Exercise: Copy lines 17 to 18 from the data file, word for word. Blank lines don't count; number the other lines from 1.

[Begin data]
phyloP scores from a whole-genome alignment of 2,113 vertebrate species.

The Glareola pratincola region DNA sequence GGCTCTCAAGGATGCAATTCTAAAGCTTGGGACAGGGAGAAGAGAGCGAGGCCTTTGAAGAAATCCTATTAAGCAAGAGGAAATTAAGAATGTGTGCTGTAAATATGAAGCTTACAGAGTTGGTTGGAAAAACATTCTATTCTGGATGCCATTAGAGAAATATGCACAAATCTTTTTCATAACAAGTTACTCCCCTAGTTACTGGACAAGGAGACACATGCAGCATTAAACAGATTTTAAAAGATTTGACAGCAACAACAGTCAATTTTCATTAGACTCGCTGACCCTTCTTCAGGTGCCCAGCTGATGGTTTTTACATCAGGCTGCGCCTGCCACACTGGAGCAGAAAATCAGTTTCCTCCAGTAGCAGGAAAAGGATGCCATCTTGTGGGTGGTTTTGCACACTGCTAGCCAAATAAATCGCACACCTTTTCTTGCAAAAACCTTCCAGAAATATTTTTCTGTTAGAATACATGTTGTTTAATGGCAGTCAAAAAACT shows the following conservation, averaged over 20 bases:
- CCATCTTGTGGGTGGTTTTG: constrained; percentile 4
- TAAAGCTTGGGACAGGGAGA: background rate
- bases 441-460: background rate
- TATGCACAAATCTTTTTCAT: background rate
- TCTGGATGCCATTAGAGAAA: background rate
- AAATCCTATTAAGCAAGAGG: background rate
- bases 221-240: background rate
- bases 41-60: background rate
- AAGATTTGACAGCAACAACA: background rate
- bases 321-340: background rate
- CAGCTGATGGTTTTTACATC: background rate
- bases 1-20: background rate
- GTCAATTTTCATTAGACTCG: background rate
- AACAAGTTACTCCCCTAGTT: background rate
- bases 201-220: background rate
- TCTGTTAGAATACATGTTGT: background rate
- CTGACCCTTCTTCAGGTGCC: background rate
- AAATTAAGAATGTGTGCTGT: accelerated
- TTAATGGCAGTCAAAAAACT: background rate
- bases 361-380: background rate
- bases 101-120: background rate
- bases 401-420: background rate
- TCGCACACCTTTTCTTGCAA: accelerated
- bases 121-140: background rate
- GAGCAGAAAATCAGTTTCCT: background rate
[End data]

- bases 201-220: background rate
- TCTGTTAGAATACATGTTGT: background rate